Inside NBC’s Olympics bet on pop culture in Paris, with help from Snoop Dogg and Cardi B

By JONATHAN LANDRUM Jr. (AP Entertainment Writer)

LOS ANGELES (AP) — NBC is inserting some pop culture flavor into the world’s biggest sports spectacle: From Megan Thee Stallion dancing with dressage horses at the Palace of Versailles to Peyton Manning riding a giant baguette blimp over the Eiffel Tower, the network has strategically partnered with several big names to build anticipation for the Paris Olympics.

Enlisting a plethora of entertainers and non-Olympic athletes is designed to entice viewers after the network — and longtime Olympics broadcaster in the U.S. — drew lackluster ratings for the last Summer Olympics, in Tokyo, and the Winter Olympics in Beijing. Held amid the coronavirus pandemic, those Games proceeded with muted fanfare and few announcers on-site.

But with over 11 million expected to attend the two-week Summer Games that start July 26, NBC — which holds the broadcasting rights to the Olympics through 2032 — wants to attract more viewers by bringing Olympic stories to life with popular and diverse personalities.

“We speak to a broader audience,” said Snoop Doggwho has been brought on as a primetime NBC correspondent for Paris. The ultra-smooth rapper had become a fan favorite during the Tokyo Games, when he and Kevin Hart did in-studio commentary for Peacock.

Snoop Dogg will be on the ground in Paris by late July, exploring the city’s landmarks and attending competitions and events. He’s already had casual on-video interviews with a few Olympians about their respective sports, including women’s basketball player A’ja Wilsongymnast Sunisa Leeskateboarder Jagger Eaton and beach volleyball players Sara Hughes and Kelly Cheng.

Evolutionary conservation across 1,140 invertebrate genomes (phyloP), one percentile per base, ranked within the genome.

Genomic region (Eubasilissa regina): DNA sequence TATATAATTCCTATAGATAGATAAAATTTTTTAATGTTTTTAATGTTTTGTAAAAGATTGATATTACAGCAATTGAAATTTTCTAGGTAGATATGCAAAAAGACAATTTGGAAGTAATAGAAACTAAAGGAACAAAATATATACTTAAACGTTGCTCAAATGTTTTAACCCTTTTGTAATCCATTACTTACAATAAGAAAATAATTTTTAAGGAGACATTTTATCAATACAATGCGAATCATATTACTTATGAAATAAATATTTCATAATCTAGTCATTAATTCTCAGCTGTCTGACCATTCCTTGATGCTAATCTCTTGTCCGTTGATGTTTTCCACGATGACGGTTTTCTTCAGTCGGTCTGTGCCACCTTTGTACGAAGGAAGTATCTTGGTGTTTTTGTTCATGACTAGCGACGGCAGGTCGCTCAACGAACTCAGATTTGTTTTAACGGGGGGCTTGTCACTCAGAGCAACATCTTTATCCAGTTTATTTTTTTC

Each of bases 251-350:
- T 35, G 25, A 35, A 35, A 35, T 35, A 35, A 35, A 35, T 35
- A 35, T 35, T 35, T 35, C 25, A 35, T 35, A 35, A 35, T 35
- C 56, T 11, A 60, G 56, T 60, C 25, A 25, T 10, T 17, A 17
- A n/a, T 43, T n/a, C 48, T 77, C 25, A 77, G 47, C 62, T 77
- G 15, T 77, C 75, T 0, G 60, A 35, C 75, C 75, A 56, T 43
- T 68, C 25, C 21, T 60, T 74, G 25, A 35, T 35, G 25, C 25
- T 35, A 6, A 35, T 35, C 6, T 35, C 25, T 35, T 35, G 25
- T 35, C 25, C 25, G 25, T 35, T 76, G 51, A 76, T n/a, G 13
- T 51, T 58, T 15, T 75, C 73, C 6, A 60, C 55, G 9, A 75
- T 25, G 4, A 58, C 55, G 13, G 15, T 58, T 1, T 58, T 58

“We have different perspectives and different views,” Snoop Dogg said of the recruited entertainers. “The world that we live in right now, it is appropriate for me to give our side of the story, because we’ve always been a great voice and a great instrument. But we’ve never been the conductor. Now I get to play the role of conductor.”

After the pandemic-delayed Tokyo Games in 2021, NBC created a new playbook to increase excitement for this summer’s coverage. Network researchers found that people between the ages of 26-40 wanted an Olympics that infuses more pop culture into the everyday conversation.

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